Colorectal Cancer: Late Presentation and Outcome of Treatment

CI Madubogwu

Abstract


Background: Colorectal cancer remains a major health
problem especially in developed countries where it ranks as
the third most common cause of cancer in both men and
women. Though incidence of colorectal cancer is low in
Nigeria and other developing countries, outcome of
treatment remains poor due largely to late presentation,
ignorance, poverty and superstition.
Aim: This study evaluates the stage of presentation and
treatment outcome of colorectal cancer at the Nnamdi
Azikiwe University Teaching Hospital, Nnewi, Nigeria.
Method: Records of patients admitted into the hospital
with confirmed colorectal cancer between January, 2000 to
December, 2008 were retrieved. Data on age, sex, duration
of illness, clinical features, treatment given and outcome of
treatment were collected and analyzed.
Results: Out of 32 patients, 10(31.3%) were males and
22(68.7%) were females, with a male to female ratio of
1:2.1.The patients' ages ranged from 24-90 years with a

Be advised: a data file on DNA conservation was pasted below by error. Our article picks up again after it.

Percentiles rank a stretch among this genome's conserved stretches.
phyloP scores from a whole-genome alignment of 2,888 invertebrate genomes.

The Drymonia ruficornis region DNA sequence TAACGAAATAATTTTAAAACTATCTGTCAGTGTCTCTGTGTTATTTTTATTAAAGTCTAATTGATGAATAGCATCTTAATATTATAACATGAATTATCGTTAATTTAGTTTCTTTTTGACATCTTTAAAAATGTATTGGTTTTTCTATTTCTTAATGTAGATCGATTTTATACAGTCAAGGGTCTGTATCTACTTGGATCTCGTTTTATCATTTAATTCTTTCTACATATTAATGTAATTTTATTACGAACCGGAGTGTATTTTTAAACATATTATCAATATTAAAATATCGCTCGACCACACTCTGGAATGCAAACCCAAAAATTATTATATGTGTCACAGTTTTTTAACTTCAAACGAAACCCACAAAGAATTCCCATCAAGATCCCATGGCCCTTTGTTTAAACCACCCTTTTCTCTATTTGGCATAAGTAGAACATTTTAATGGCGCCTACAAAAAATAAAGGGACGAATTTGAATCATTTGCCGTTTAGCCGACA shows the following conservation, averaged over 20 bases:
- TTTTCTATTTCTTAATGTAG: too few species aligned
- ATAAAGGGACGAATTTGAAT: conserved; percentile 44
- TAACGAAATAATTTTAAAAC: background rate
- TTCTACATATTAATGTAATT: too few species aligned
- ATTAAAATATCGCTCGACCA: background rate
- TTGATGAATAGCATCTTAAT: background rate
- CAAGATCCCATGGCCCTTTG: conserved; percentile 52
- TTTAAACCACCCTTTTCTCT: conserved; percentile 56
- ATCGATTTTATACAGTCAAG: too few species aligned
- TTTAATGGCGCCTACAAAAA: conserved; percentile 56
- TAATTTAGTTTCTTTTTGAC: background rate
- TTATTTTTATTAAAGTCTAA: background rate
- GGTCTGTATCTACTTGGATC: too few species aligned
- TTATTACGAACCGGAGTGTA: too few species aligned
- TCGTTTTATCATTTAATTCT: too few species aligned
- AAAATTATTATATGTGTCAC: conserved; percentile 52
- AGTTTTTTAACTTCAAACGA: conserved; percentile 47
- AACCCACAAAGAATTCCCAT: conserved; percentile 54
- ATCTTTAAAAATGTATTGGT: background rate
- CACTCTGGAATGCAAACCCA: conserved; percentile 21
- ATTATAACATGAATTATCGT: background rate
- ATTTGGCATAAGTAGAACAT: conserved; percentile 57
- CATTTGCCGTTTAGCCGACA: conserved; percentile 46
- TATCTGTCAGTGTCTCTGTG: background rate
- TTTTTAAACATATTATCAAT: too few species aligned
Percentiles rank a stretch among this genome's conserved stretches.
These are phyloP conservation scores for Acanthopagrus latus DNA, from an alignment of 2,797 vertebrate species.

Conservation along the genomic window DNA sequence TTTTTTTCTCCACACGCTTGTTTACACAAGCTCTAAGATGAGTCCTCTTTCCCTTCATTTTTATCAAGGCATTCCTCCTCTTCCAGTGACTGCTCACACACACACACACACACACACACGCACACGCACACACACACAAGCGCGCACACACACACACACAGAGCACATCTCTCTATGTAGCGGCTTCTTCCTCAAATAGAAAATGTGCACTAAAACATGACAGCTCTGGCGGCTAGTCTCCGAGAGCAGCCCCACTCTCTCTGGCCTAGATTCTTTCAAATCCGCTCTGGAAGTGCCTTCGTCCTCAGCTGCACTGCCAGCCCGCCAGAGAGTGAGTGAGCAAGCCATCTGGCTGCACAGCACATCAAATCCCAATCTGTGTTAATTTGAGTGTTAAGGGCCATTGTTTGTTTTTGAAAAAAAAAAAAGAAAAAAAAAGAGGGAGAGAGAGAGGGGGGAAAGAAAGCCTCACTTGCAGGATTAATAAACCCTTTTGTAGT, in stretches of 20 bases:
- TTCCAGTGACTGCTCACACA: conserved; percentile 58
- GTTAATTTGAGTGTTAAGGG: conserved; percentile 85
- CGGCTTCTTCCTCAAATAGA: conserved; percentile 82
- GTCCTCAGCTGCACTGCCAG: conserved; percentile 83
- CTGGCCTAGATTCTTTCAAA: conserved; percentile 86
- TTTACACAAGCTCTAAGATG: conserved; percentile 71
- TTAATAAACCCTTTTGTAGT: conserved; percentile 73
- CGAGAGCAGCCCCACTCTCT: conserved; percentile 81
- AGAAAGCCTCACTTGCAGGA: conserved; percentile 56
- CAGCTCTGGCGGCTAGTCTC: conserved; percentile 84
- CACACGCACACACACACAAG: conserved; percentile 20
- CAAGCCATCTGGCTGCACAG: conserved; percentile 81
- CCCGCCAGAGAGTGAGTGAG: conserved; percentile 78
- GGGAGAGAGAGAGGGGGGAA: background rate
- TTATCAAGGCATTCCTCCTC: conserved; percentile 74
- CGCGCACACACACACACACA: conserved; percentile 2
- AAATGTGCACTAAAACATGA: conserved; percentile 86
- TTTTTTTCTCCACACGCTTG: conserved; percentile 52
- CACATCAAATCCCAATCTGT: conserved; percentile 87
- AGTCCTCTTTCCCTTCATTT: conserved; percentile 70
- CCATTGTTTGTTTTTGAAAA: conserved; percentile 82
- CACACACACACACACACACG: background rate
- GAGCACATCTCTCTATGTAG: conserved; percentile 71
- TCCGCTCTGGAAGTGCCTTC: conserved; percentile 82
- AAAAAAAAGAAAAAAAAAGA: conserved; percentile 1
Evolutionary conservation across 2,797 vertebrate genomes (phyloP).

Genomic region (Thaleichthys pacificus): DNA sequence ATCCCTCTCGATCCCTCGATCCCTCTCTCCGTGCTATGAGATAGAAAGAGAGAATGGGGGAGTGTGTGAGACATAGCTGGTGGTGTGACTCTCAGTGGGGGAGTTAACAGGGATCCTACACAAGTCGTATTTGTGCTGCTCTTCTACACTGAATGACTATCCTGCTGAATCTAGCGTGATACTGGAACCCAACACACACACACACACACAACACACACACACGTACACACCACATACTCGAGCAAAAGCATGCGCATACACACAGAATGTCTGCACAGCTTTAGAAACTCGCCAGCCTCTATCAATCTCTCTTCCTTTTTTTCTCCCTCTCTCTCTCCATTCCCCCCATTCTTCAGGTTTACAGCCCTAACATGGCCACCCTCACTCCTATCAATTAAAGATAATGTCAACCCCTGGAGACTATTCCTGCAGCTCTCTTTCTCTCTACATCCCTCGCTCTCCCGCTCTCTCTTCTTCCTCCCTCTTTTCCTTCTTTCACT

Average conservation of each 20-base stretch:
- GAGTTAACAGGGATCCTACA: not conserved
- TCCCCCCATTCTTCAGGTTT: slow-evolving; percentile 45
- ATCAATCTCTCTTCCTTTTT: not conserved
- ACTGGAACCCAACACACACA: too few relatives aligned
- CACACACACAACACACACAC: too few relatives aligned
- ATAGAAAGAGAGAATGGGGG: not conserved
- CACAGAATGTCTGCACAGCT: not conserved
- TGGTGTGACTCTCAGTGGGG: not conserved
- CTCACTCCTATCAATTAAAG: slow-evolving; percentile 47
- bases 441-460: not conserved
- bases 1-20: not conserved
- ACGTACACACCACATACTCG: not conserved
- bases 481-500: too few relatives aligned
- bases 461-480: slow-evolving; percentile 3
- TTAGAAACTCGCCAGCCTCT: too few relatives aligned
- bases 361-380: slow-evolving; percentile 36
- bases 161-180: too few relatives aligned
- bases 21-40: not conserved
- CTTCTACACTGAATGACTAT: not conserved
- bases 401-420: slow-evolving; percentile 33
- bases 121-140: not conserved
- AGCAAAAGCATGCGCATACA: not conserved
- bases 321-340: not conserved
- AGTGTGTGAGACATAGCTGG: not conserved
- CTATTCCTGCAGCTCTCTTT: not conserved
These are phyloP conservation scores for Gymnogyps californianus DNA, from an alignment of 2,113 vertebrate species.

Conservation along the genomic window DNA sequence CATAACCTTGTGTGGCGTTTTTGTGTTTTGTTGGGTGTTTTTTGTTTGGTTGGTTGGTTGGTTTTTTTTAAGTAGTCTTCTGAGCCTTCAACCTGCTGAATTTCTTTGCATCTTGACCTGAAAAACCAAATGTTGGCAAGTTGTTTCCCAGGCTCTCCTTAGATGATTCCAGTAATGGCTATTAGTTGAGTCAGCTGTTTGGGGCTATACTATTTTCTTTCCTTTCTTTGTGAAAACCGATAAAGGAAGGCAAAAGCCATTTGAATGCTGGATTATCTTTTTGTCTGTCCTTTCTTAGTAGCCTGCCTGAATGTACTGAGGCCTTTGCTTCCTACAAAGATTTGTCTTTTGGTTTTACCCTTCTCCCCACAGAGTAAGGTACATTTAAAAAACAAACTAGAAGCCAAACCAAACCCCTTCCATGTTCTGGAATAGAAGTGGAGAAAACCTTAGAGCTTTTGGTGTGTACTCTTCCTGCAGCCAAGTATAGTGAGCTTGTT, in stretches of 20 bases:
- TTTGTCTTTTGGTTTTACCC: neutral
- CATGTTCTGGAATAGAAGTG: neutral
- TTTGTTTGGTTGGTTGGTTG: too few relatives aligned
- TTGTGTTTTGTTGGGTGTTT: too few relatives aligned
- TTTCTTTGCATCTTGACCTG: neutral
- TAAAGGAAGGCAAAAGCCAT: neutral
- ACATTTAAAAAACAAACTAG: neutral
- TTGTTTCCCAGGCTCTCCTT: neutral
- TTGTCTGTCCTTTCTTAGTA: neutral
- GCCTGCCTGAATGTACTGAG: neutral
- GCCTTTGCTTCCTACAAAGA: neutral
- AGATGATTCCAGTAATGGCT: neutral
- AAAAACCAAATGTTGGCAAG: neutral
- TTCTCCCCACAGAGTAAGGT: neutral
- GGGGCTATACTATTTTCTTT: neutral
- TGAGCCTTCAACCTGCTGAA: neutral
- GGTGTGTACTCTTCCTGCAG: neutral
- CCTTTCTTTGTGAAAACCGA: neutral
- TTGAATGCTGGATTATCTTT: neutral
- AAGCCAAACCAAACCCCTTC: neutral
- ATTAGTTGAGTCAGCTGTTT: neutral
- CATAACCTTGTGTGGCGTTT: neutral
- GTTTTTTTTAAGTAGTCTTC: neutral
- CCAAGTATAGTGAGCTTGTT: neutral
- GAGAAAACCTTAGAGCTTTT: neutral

mean of 55.8 years. Eighteen (56.3%) patients presented
more than 6 months after onset of symptoms. Twenty-one
(65.6%) patients presented with features of intestinal
obstruction; 17(53.1%) with rectal bleeding; 13(40.6%) with
abdominal pain and 12(37.5%) with significant weight loss.
Twelve (37.5%) patients died before completion of

treatment regimen. Thirteen (40.6%) patients were lost to
follow-up, while 5 (15.6%) patients were discharged against
medical advice. Only 2 (6.3%) patients completed their
treatment regimen.
Conclusion: The incidence of colorectal cancer is still low
in our environment but treatment outcome remains poor
due to late presentation. Public enlightenment with
emphasis on early presentation should be encouraged.


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